Education and Training News
August 22, 2016
Who holds the record for the fastest acceleration on an electric vehicle? Hint: It’s not any of the automotive powerhouses in Detroit or Europe—it’s “Grimsel,” a car that goes 0-60mph in just 1.513 seconds and was created by a Formula Student design team.
From electric drive trains to inventive wheel designs and autonomous operation, many of the cutting-edge technologies under development by the automotive OEMs are also being pursued by student design teams. These global competitions not only advance the ball on cutting-edge concepts that sometimes make their way into commercial products, they also let student participants plunge head first into real design challenges in a way that traditional classroom learning can’t match.
Just ask Christoph Hahn, a multi-time participant in the European-based Formula Student motorsport competition. Backed by industry giants and high-profile engineers, the competition challenges student teams to design and build a single-seat racing car that can compete in static and dynamic events similar to Formula SAE held in the United States. Hahn, now an education technical specialist at MathWorks, says his experiences with the Formula student competition helped solidify many of the concepts he was taught in the classroom in a more compelling way than mastering theory.
“You get hands-on knowledge by applying all the stuff you learned in class and that gives you a better understanding of problems from a technical perspective,” he says. Beyond putting technical concepts into practice, the student competition experience taught him a lot about the softer skills required for engineering positions, including presentation savvy and project management.
Consider simulation and modeling—a critical skill set taught in class and instrumental for the design of today’s complex automotive products. While classroom instruction centers around the tools, mathematics and optimization theories surrounding simulation, refining an electric drive design design for a competition gives the student a chance to apply those theories. “You have to come up with information not yet available and try to create the scenario in a virtual world,” he explains. “This is bridging the gap between theory and math to a real engineering problem.”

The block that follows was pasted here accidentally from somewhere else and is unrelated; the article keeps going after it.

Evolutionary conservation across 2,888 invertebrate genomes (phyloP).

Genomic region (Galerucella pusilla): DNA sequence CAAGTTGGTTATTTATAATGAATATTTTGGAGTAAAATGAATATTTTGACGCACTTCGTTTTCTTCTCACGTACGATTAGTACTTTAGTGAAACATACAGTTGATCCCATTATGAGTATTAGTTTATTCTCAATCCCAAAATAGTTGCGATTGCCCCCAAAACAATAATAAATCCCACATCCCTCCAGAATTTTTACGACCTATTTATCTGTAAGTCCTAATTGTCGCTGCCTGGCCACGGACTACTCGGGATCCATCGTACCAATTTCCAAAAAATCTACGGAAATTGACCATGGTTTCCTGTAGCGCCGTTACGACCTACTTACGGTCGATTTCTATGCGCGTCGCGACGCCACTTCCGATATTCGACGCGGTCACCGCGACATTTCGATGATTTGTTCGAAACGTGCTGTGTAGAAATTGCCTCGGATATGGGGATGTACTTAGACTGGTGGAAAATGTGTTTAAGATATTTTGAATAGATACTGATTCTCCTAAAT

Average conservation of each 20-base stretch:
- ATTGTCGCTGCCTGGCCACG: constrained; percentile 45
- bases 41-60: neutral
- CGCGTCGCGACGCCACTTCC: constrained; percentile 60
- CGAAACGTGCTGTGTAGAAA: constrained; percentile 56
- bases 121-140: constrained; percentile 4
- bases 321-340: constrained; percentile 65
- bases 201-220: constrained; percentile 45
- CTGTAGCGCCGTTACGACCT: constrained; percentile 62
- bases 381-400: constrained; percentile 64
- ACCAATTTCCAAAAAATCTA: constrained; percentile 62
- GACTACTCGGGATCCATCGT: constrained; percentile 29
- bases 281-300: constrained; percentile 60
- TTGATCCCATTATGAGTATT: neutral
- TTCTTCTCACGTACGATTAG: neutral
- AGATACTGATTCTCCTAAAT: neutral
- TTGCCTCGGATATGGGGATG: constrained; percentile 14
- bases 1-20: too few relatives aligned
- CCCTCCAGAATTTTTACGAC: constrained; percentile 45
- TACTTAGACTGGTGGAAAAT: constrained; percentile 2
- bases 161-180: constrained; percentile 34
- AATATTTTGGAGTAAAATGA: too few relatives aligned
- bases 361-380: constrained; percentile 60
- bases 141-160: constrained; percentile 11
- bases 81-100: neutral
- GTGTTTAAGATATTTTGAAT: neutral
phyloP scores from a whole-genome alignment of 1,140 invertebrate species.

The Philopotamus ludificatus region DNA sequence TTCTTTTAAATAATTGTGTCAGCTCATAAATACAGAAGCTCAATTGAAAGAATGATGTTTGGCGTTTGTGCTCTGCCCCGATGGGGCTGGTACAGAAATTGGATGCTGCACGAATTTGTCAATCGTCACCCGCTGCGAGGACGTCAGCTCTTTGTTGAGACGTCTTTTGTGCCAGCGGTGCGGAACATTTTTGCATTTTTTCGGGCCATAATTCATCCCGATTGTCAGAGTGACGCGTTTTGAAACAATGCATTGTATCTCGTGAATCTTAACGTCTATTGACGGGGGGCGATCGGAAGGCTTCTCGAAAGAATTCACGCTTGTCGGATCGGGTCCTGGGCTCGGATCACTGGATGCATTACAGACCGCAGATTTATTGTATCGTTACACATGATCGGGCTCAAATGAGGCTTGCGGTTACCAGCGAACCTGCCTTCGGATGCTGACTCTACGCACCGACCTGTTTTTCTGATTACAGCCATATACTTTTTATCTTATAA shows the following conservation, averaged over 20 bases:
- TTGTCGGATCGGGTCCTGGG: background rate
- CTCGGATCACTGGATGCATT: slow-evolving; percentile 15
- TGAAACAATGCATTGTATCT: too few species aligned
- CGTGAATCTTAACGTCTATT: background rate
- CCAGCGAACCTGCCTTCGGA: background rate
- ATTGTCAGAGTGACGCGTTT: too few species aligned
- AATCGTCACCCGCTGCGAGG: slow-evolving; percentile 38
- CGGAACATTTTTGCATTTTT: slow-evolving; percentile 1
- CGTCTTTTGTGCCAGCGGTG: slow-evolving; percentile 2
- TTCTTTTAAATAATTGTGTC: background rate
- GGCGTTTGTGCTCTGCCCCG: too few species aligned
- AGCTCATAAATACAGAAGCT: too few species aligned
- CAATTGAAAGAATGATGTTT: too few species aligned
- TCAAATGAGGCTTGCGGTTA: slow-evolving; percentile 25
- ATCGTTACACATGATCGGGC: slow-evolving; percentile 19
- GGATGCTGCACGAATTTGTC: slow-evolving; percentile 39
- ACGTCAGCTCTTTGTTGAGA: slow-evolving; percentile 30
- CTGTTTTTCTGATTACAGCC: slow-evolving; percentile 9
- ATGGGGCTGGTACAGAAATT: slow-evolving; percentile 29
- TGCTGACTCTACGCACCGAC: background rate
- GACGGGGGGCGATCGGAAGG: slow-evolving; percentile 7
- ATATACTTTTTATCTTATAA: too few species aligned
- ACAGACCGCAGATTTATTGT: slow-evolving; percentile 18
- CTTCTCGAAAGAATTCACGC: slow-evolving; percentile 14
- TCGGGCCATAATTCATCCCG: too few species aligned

No longer a student competitor, Hahn now supports automotive student competition teams through his work at MathWorks. His role is to provide access to MathWorks MATLAB and Simulink technical computing software and to leverage his core competencies in physical modeling, control design, rapid prototyping and automated code generation to help the student teams in their design efforts.
MathWorks supports its student teams in a variety of ways, including providing training materials for its tools along with a series of informational video podcasts delivered through the MATLAB and Simulink Racing Lounge.
Supporting student competitions in automotive and other industry sectors is also good for students, but it’s equally effective for industry. The automotive sector can draw from another source of innovation and ideation to solve increasingly complex and challenging design problems while software providers like MathWorks get their software in front of next-generation engineers.
“Even if some of the [student team designed] technology doesn’t survive and make it into cars on the road, it’s the knowledge students get that’s so important,” says Hahn. “After all, the students of six, seven, even eight years ago are the automotive engineers of today. They take the skill sets and knowledge they got from their student competition career and bring it to the automotive companies.”
Watch this video of highlights from the 2016 Formula Student competition.